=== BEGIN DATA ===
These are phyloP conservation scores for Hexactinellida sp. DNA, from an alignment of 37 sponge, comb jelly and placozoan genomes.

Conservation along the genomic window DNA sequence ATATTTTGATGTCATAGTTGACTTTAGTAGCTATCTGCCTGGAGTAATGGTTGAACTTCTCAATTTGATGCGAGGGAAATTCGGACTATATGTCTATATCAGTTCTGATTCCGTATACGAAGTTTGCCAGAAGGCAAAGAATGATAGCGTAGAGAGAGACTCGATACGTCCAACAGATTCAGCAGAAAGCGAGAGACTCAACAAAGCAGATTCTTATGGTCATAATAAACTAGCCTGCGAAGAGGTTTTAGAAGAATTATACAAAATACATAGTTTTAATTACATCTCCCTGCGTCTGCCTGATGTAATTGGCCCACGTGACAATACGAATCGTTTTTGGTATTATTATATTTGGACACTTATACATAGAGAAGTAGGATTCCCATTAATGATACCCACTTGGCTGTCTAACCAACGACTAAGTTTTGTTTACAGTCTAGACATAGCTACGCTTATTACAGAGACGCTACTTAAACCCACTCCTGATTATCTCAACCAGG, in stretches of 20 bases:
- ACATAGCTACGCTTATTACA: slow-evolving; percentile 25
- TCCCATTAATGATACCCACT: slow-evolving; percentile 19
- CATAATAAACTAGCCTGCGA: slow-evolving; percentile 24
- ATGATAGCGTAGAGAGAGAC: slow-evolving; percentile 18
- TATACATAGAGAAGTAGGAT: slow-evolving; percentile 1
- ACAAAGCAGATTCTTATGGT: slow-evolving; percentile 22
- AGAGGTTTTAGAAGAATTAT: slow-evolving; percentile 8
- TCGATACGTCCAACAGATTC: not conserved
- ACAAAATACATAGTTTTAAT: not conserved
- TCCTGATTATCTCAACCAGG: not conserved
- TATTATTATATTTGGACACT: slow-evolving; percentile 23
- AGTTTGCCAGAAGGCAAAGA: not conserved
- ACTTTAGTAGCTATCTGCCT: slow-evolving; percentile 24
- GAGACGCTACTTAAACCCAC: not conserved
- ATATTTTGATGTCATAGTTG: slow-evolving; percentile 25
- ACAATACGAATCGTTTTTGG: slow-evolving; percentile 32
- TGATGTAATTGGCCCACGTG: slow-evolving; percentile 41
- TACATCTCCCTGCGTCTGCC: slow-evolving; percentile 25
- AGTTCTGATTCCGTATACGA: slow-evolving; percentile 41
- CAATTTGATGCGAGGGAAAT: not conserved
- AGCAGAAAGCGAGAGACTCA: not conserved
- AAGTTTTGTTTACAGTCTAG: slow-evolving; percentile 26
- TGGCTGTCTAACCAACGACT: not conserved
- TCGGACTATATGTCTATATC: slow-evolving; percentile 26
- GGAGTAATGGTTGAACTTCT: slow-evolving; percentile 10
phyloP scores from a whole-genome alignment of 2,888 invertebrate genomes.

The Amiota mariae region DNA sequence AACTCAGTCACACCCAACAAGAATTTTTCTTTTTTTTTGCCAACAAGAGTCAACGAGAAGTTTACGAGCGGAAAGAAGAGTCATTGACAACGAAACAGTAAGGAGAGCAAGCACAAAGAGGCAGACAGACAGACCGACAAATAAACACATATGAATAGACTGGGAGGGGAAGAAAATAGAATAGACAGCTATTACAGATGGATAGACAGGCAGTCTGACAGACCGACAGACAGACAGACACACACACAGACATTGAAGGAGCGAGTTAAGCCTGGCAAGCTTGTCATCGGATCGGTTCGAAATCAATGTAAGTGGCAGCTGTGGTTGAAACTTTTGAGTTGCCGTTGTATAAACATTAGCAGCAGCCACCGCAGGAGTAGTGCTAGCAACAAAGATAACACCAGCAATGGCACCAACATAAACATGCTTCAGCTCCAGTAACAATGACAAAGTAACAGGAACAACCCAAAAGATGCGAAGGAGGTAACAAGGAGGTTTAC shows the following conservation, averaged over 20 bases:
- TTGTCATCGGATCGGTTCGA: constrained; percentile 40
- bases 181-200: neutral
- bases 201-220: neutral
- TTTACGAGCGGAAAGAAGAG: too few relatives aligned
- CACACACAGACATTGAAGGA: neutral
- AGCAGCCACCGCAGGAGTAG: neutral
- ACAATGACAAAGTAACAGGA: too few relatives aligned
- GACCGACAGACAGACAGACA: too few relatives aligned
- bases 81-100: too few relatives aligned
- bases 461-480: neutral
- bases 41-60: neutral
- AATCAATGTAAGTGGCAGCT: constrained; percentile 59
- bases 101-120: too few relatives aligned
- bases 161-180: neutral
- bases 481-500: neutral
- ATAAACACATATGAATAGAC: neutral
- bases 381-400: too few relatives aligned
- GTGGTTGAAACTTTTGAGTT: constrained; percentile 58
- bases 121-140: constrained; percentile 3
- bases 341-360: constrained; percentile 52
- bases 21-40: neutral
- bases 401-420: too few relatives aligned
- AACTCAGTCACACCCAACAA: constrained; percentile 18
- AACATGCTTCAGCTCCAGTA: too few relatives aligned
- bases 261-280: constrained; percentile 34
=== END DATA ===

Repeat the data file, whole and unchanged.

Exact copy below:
These are phyloP conservation scores for Hexactinellida sp. DNA, from an alignment of 37 sponge, comb jelly and placozoan genomes.

Conservation along the genomic window DNA sequence ATATTTTGATGTCATAGTTGACTTTAGTAGCTATCTGCCTGGAGTAATGGTTGAACTTCTCAATTTGATGCGAGGGAAATTCGGACTATATGTCTATATCAGTTCTGATTCCGTATACGAAGTTTGCCAGAAGGCAAAGAATGATAGCGTAGAGAGAGACTCGATACGTCCAACAGATTCAGCAGAAAGCGAGAGACTCAACAAAGCAGATTCTTATGGTCATAATAAACTAGCCTGCGAAGAGGTTTTAGAAGAATTATACAAAATACATAGTTTTAATTACATCTCCCTGCGTCTGCCTGATGTAATTGGCCCACGTGACAATACGAATCGTTTTTGGTATTATTATATTTGGACACTTATACATAGAGAAGTAGGATTCCCATTAATGATACCCACTTGGCTGTCTAACCAACGACTAAGTTTTGTTTACAGTCTAGACATAGCTACGCTTATTACAGAGACGCTACTTAAACCCACTCCTGATTATCTCAACCAGG, in stretches of 20 bases:
- ACATAGCTACGCTTATTACA: slow-evolving; percentile 25
- TCCCATTAATGATACCCACT: slow-evolving; percentile 19
- CATAATAAACTAGCCTGCGA: slow-evolving; percentile 24
- ATGATAGCGTAGAGAGAGAC: slow-evolving; percentile 18
- TATACATAGAGAAGTAGGAT: slow-evolving; percentile 1
- ACAAAGCAGATTCTTATGGT: slow-evolving; percentile 22
- AGAGGTTTTAGAAGAATTAT: slow-evolving; percentile 8
- TCGATACGTCCAACAGATTC: not conserved
- ACAAAATACATAGTTTTAAT: not conserved
- TCCTGATTATCTCAACCAGG: not conserved
- TATTATTATATTTGGACACT: slow-evolving; percentile 23
- AGTTTGCCAGAAGGCAAAGA: not conserved
- ACTTTAGTAGCTATCTGCCT: slow-evolving; percentile 24
- GAGACGCTACTTAAACCCAC: not conserved
- ATATTTTGATGTCATAGTTG: slow-evolving; percentile 25
- ACAATACGAATCGTTTTTGG: slow-evolving; percentile 32
- TGATGTAATTGGCCCACGTG: slow-evolving; percentile 41
- TACATCTCCCTGCGTCTGCC: slow-evolving; percentile 25
- AGTTCTGATTCCGTATACGA: slow-evolving; percentile 41
- CAATTTGATGCGAGGGAAAT: not conserved
- AGCAGAAAGCGAGAGACTCA: not conserved
- AAGTTTTGTTTACAGTCTAG: slow-evolving; percentile 26
- TGGCTGTCTAACCAACGACT: not conserved
- TCGGACTATATGTCTATATC: slow-evolving; percentile 26
- GGAGTAATGGTTGAACTTCT: slow-evolving; percentile 10
phyloP scores from a whole-genome alignment of 2,888 invertebrate genomes.

The Amiota mariae region DNA sequence AACTCAGTCACACCCAACAAGAATTTTTCTTTTTTTTTGCCAACAAGAGTCAACGAGAAGTTTACGAGCGGAAAGAAGAGTCATTGACAACGAAACAGTAAGGAGAGCAAGCACAAAGAGGCAGACAGACAGACCGACAAATAAACACATATGAATAGACTGGGAGGGGAAGAAAATAGAATAGACAGCTATTACAGATGGATAGACAGGCAGTCTGACAGACCGACAGACAGACAGACACACACACAGACATTGAAGGAGCGAGTTAAGCCTGGCAAGCTTGTCATCGGATCGGTTCGAAATCAATGTAAGTGGCAGCTGTGGTTGAAACTTTTGAGTTGCCGTTGTATAAACATTAGCAGCAGCCACCGCAGGAGTAGTGCTAGCAACAAAGATAACACCAGCAATGGCACCAACATAAACATGCTTCAGCTCCAGTAACAATGACAAAGTAACAGGAACAACCCAAAAGATGCGAAGGAGGTAACAAGGAGGTTTAC shows the following conservation, averaged over 20 bases:
- TTGTCATCGGATCGGTTCGA: constrained; percentile 40
- bases 181-200: neutral
- bases 201-220: neutral
- TTTACGAGCGGAAAGAAGAG: too few relatives aligned
- CACACACAGACATTGAAGGA: neutral
- AGCAGCCACCGCAGGAGTAG: neutral
- ACAATGACAAAGTAACAGGA: too few relatives aligned
- GACCGACAGACAGACAGACA: too few relatives aligned
- bases 81-100: too few relatives aligned
- bases 461-480: neutral
- bases 41-60: neutral
- AATCAATGTAAGTGGCAGCT: constrained; percentile 59
- bases 101-120: too few relatives aligned
- bases 161-180: neutral
- bases 481-500: neutral
- ATAAACACATATGAATAGAC: neutral
- bases 381-400: too few relatives aligned
- GTGGTTGAAACTTTTGAGTT: constrained; percentile 58
- bases 121-140: constrained; percentile 3
- bases 341-360: constrained; percentile 52
- bases 21-40: neutral
- bases 401-420: too few relatives aligned
- AACTCAGTCACACCCAACAA: constrained; percentile 18
- AACATGCTTCAGCTCCAGTA: too few relatives aligned
- bases 261-280: constrained; percentile 34